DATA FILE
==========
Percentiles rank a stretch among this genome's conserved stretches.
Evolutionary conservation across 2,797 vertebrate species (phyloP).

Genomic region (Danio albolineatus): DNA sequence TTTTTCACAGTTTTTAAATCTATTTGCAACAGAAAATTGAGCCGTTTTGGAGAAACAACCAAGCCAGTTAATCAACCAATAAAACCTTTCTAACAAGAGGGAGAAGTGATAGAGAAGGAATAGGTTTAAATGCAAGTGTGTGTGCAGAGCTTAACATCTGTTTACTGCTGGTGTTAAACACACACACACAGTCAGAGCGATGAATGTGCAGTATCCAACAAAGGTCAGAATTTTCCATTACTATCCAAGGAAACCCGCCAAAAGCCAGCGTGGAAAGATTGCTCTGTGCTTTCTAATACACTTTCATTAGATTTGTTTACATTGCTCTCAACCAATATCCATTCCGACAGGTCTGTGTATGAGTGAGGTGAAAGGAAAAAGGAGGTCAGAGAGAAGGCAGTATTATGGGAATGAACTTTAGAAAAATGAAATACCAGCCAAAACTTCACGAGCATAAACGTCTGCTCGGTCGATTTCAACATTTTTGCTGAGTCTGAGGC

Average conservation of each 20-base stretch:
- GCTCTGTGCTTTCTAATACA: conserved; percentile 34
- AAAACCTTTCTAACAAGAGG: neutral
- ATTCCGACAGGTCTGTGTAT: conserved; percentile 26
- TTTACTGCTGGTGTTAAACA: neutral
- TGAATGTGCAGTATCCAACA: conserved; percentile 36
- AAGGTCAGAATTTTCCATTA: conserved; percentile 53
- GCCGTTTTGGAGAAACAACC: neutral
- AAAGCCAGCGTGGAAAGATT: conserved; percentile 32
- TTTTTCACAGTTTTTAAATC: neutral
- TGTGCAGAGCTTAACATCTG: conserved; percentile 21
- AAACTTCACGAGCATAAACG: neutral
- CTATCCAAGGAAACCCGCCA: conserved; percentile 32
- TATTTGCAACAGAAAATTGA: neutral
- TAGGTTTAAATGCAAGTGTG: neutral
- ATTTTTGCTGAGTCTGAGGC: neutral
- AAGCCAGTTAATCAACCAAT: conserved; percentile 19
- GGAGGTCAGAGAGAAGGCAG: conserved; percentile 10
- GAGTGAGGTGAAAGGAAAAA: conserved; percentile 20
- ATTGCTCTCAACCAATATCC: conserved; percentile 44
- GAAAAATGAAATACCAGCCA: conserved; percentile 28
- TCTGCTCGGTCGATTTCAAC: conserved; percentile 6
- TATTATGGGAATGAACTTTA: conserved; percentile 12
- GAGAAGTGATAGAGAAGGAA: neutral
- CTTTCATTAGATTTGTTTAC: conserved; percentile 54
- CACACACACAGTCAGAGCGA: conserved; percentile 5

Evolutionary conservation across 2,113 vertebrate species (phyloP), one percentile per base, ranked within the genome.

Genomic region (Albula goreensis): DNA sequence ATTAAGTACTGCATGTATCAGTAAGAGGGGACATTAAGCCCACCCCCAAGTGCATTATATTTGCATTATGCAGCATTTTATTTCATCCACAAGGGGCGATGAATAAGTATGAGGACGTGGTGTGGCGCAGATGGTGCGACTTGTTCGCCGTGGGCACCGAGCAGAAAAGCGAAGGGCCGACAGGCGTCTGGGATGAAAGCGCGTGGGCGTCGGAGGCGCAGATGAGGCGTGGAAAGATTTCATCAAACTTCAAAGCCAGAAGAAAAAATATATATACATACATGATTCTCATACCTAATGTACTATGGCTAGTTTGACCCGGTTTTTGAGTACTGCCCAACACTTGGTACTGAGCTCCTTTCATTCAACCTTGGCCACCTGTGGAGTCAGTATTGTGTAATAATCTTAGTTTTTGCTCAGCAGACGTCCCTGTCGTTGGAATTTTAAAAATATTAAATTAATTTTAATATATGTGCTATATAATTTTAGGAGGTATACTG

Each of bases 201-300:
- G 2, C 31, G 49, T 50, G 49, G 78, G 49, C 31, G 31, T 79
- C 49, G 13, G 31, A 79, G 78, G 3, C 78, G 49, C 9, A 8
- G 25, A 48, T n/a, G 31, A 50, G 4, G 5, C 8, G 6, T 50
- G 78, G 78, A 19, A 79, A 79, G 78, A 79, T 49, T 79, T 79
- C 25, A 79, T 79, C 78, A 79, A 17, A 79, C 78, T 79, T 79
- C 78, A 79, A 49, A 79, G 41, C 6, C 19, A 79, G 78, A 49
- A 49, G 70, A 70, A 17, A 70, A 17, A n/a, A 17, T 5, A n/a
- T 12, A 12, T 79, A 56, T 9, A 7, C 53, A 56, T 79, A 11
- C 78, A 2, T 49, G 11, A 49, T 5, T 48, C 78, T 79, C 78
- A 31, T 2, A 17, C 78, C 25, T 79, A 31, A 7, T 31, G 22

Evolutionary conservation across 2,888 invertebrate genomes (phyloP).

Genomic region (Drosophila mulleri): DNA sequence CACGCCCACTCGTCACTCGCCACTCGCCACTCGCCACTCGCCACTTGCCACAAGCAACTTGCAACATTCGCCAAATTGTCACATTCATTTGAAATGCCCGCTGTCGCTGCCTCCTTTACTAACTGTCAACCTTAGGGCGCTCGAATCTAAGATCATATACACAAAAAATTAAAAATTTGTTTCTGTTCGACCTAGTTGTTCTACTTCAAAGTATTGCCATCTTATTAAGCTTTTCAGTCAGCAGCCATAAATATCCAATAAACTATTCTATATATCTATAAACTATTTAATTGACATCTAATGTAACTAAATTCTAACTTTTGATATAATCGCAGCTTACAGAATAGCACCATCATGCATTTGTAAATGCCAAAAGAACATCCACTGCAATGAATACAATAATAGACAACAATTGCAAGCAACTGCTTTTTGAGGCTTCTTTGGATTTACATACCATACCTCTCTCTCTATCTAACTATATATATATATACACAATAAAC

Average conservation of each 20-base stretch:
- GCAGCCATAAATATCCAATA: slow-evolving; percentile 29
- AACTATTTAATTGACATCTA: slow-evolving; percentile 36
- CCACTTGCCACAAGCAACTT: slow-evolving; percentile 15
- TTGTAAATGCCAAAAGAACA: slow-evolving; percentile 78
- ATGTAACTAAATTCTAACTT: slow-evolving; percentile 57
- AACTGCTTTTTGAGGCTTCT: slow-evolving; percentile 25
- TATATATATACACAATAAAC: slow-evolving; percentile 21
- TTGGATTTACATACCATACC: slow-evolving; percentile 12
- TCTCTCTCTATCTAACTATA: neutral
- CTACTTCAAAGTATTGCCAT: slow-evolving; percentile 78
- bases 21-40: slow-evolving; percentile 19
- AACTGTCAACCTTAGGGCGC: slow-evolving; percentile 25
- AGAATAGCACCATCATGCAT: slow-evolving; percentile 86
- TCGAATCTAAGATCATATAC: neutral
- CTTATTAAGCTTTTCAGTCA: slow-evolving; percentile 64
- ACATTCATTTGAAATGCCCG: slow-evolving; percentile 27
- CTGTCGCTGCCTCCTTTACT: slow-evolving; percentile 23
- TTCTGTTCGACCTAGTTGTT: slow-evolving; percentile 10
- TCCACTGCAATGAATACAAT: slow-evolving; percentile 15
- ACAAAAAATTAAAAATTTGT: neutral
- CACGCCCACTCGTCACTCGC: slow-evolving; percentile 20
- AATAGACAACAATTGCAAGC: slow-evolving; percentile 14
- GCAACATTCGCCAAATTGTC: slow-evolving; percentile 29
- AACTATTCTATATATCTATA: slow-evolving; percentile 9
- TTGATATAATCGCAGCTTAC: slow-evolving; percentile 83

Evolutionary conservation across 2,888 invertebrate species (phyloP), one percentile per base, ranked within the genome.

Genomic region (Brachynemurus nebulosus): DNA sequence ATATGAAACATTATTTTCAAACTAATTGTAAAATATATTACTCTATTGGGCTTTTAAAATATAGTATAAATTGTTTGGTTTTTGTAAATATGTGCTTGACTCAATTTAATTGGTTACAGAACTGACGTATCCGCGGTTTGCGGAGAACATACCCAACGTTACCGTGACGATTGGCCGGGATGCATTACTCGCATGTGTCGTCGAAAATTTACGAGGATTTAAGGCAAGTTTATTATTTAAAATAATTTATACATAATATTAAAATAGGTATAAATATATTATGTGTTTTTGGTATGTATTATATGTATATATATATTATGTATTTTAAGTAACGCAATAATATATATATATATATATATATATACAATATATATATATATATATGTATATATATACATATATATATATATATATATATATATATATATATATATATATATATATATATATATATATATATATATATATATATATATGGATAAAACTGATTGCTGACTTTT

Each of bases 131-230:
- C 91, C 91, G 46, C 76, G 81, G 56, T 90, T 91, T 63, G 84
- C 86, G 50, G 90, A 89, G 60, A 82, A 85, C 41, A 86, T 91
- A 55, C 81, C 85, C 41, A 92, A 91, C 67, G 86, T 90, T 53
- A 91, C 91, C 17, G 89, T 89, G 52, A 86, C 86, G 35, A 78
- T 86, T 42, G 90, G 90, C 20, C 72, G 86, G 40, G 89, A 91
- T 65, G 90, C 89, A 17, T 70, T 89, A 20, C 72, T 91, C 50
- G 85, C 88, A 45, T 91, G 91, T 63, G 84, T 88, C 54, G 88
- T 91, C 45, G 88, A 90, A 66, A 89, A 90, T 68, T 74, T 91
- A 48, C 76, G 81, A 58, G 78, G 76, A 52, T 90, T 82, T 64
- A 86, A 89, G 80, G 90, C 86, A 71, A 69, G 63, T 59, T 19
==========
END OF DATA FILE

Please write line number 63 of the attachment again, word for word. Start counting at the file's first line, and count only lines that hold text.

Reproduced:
- TTCTGTTCGACCTAGTTGTT: slow-evolving; percentile 10